United States
                  Environmental Protection
                 Office of the
                 TMail Code 18021
September 1998
Project XL Preliminary
Status Report
An Evaluation of Projects in Implementation

Executive Summary
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 Project XL Preliminary Status Report	September 1998

                                   Executive Summary

    On March 16, 1995, the Clinton Administration announced a portfolio of reinvention initiatives to
 be implemented by the U.S. Environmental Protection Agency (EPA) as a part of its efforts to achieve
 greater public health and environmental protection at a more reasonable cost.  For one of these
 initiatives, Project XL-which stands for excellence and Leadership-EPA entered into a series of
 specific project agreements to produce data and experiences to help the Agency make improvements in
 the current system of environmental protection. The goal of Project XL is to test ways of producing
 superior environmental performance with improved economic efficiencies, while increasing public
 participation through active stakeholder processes. As of August 1998, there are 10 XL projects in the
 implementation phase and 20 XL projects under development. As the Agency works to  streamline and
 improve current procedures for designing and implementing XL projects, a number of important
 lessons can be learned from XL projects in the implementation phase. A review of the projects in the
 implementation phase can offer EPA, industry, and stakeholders valuable insights into the
 development, implementation, and, ultimately, the transferability of XL projects.

    This Preliminary Status Report examines three XL projects that implemented Final Project
 Agreements (FPAs) in January 1998: Weyerhaeuser-Flint River Operations, Oglethorpe, Georgia; Intel
 Corporation-Ocotillo Site, Chandler, Arizona; and Berry Corporation Facility, Labelle, Florida. This
 report covers the projects' progress in meeting FPA commitments, stakeholder participation outcomes,
 environmental performance, and lessons learned. This report also presents the data available on
 economic and environmental costs and benefits to the public and private sectors involved in the three
 XL projects. With this information, Agency senior management-as well as other XL project
 stakeholders-will gain a  better understanding of the projects underway and how the Project XL process
 can be improved.

 Environmental and Economic Performance

    Gaining superior environmental performance and economic efficiency are major objectives for each
 XL project. The data for the projects indicate that, overall, the projects result in key benefits for the
 environment, the project sponsors, and stakeholders, such as:

 For the Environment:
        Decreased waste, water, and air emissions.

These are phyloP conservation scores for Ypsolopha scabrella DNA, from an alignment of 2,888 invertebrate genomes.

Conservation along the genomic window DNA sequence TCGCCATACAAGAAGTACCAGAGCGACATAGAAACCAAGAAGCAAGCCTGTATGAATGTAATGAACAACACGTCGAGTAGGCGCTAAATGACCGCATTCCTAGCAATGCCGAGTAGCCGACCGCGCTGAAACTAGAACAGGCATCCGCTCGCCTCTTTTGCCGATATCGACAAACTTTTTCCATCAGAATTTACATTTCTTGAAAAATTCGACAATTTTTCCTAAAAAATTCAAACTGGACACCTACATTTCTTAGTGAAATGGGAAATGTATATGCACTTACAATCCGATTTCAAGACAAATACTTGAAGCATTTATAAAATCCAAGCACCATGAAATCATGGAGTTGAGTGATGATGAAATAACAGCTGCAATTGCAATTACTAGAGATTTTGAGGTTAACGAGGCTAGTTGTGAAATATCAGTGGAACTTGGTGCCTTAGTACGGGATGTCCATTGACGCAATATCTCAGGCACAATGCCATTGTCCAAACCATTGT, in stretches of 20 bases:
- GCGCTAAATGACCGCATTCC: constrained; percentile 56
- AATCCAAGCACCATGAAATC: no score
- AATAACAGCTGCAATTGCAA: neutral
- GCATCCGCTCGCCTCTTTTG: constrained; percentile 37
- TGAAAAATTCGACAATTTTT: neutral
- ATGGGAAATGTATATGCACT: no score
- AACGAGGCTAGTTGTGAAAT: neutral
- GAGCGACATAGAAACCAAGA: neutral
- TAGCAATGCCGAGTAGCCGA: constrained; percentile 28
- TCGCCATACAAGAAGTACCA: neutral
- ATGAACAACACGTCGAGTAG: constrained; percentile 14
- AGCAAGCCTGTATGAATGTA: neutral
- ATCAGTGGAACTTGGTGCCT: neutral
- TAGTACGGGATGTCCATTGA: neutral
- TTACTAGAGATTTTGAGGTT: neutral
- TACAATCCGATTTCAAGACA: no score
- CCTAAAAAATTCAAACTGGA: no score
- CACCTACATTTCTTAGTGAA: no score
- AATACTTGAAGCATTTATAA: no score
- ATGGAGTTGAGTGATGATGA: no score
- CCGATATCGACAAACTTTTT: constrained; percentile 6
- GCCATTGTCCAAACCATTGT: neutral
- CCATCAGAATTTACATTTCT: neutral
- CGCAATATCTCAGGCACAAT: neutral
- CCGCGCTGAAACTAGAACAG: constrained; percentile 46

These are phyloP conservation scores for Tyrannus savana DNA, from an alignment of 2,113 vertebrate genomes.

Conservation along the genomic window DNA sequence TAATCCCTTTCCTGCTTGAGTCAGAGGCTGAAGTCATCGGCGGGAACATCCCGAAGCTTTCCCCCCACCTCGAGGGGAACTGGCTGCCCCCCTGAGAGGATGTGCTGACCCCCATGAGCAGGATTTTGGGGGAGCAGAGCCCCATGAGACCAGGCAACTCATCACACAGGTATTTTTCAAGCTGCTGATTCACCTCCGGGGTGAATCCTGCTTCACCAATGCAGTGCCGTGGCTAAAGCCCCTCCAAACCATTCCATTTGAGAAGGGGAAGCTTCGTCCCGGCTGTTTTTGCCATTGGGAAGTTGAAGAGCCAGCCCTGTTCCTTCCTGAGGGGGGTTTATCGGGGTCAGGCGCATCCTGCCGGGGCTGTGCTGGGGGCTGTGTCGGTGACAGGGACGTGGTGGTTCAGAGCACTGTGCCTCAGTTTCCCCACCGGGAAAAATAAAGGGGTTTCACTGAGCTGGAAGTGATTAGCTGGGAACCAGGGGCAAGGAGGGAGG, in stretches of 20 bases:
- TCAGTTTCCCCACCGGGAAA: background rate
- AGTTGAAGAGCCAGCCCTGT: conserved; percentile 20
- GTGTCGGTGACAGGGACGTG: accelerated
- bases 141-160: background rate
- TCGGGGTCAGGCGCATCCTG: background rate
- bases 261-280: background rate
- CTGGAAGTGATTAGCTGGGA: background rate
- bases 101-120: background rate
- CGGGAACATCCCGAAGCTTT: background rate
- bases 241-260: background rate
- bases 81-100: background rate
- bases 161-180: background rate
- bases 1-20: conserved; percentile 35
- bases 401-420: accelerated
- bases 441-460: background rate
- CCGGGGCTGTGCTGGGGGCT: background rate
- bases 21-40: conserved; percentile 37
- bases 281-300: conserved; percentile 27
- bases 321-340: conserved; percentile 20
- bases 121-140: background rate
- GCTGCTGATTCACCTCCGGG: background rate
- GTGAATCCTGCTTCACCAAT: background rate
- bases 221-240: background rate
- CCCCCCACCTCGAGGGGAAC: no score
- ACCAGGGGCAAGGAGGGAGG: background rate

Eliminated hazardous waste streams and sources of odor problems.
        Increased  recycling.

 For Project Sponsors:
        Substantial cost savings on capital and process expenditures.
        Better stakeholder relationships.
        Improved  ability to adapt processes  and products due to changes in consumer demand.
        Improved  environmental control programs with reduced  costs in employees' environmental
        management training.

For Stakeholders:
        Improved  availability of information from the companies.
        Environmental mentoring and educational activities for local students and community groups.

Project XL Preliminary Status Report	September 1998

    Although this report shows that all three project sponsors gained economic benefits as a result of
participating in Project XL, at this time the projects do not have enough quantitative date available for
indepth costfoenefit analysis, including:

       Assessing what the potential cost outlays and savings could be at a national level for an industry
       sector or sectors to implement specific regulatory innovations.
       Comparing the costs of operating under the XL projects' innovations with the costs of
       operating under the conventional programs for coregulators (e.g., federal, state, and local
       Understanding the economic costs and benefits of the XL innovations for local community'
       representatives and national environmental nongovernmental organizations.
Innovation and System Change

    The Weyerhaeuser, Intel, and Berry experiments provided EPA with demonstrations of site-specific
stakeholder participation models and opportunities for close collaboration with state and local
programs. These projects also have provided arenas for testing innovations such as:

       Allowing alternative ways to meet maximum achievable control technology standards required